It all boils down to this. I love what I do! From meeting my clients, brainstorming for new ideas, preparing my gear the night before, posing my subjects, finding the 'in-between' moments, the interesting conversations I have with you, your friends and family, the atmosphere of happy celebration, updating my website and portfolio with new ideas and photos, making props, editing photos, creating photo books, receiving heart warming testimonials from you to writing thank you cards.
Q: How did you decide to get in your line of work?
A: It started with taking photos for leisure and sanity. Documenting moments of my life with friends and family. Enthusiasm turned to passion and passion led to a discovery of what makes me truly happy. When you love something, it doesn't take a lot of effort to be good at it. I enjoy taking images and making them better with some basic post processing. When you do good work, people will notice. Not yet pro, friends and family would comment on how my images were better than those of the photographer they hired. In 2009, I mustered enough guts to post an ad as a wedding photographer. I was paid $600 for a 6 hour wedding if I remember correctly and the rest as they say is history.
Q: What are your most common types of jobs?
A: Weddings. And I love them. I haven't tired of it yet as each event is unique and different from the next. Even if I do it at a familiar venue. I do a lot of San Francisco City Hall weddings on weekdays and it's never the same. I may take them to the same familiar spots with good lighting and background but the shoot is as diverse as the couples I work with. Some may take more directions with posing and words of comfort for confidence and some just know what to do. I basically just point to where I want them to stand and they would come up with various angles and poses even I didn't think of. It's the people who makes it different each time.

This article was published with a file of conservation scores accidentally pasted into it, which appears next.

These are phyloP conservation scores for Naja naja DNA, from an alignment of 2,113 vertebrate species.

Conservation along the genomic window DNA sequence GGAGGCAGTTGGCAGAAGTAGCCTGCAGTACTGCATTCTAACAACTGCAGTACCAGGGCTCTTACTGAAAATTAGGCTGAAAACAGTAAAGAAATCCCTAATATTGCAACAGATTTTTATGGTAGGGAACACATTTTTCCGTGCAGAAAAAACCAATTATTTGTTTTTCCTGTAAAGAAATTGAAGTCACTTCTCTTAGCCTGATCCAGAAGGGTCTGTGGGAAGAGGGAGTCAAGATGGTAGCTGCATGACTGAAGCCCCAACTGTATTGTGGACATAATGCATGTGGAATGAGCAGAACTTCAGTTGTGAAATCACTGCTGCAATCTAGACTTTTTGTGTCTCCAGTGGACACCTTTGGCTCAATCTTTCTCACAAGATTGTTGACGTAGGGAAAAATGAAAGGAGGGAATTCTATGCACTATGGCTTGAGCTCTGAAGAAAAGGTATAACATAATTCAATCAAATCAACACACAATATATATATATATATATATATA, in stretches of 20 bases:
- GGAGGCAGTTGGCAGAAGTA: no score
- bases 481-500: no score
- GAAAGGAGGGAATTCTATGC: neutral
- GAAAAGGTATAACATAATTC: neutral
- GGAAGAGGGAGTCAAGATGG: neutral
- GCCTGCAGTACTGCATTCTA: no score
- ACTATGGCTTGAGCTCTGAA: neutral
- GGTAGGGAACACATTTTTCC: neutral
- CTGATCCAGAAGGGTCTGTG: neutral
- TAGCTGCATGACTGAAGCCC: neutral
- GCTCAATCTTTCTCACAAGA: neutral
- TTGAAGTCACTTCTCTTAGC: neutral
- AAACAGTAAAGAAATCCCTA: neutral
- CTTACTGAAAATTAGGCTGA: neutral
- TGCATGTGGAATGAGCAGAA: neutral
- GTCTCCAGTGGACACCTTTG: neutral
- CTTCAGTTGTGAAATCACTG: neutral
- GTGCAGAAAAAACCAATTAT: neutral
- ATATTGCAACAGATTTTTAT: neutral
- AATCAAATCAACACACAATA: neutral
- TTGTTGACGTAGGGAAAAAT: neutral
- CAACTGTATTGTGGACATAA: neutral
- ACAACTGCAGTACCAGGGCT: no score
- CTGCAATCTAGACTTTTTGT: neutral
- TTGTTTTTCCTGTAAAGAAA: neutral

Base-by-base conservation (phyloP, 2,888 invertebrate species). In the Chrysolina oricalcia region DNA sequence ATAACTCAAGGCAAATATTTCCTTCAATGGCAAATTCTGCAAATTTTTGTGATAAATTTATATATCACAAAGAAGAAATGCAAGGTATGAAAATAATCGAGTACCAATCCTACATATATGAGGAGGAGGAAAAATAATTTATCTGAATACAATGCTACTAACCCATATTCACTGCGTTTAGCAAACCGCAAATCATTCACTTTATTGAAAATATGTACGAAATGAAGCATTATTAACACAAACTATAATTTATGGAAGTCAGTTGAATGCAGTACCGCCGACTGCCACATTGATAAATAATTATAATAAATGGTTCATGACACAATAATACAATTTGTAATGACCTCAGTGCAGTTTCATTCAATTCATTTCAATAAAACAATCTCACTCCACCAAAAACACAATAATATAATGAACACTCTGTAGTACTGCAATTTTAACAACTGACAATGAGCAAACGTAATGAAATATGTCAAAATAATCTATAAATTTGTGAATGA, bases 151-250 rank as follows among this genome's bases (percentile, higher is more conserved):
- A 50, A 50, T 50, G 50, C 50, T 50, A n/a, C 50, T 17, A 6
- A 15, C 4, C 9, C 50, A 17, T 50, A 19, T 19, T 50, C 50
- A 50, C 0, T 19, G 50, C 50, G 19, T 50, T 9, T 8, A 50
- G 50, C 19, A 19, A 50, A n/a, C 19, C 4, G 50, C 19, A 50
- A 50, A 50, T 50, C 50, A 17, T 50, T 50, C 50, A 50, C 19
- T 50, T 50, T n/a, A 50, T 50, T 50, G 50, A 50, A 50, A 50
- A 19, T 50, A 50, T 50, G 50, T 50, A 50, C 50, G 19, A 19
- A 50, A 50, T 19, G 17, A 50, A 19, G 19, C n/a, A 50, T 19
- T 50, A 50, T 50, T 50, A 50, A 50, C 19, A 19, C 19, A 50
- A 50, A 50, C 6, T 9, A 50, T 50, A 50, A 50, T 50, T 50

Q: What do you wish customers knew about you or your profession?
A: It is not as simple as clicking a camera. You're basically hiring us for our creative eye, our ability to connect with you, take care of you and make you feel as comfortable as possible so you would look your most fabulous on your special day. Years from now, you can look back to how happy that day was and how radiant you looked. Another thing, our per hour or per project rates may seem expensive but our work doesn't end when we leave your event. It actually just kind of started. Think of it this way, when we're taking photos at your wedding or your party or your cousin's bar mitzvah, we're like collecting our raw material and we go home and do the tedious work. Some people think being a photographer is a glamorous job and all fun. Getting paid hundreds or thousands of dollars taking pictures here and there. Ummm, not exactly. Stretch those $$$ into hours, days, even weeks of post processing, poring over every detail on every photo to come up with a tight set to present to you.
Q: What important information should buyers have thought through before seeking you out?
A: First and foremost, make sure you have the time, date and venue all squared away before you book a photographer. You cannot move in this direction with a tentative time, date and venue. Make sure you have a clear idea of how much you are willing to spend. Have a draft of your program and make sure you don't have the photographer start too early or stay too late. You can only have so much time spent on covering bridal preparations and people dancing towards the end of the night. Make sure though that they have ample time to cover all the important parts of the event. A great photo coverage looks much like a storybook from beginning to end.
Q: If you were advising someone who wanted to get into your profession, what would you suggest?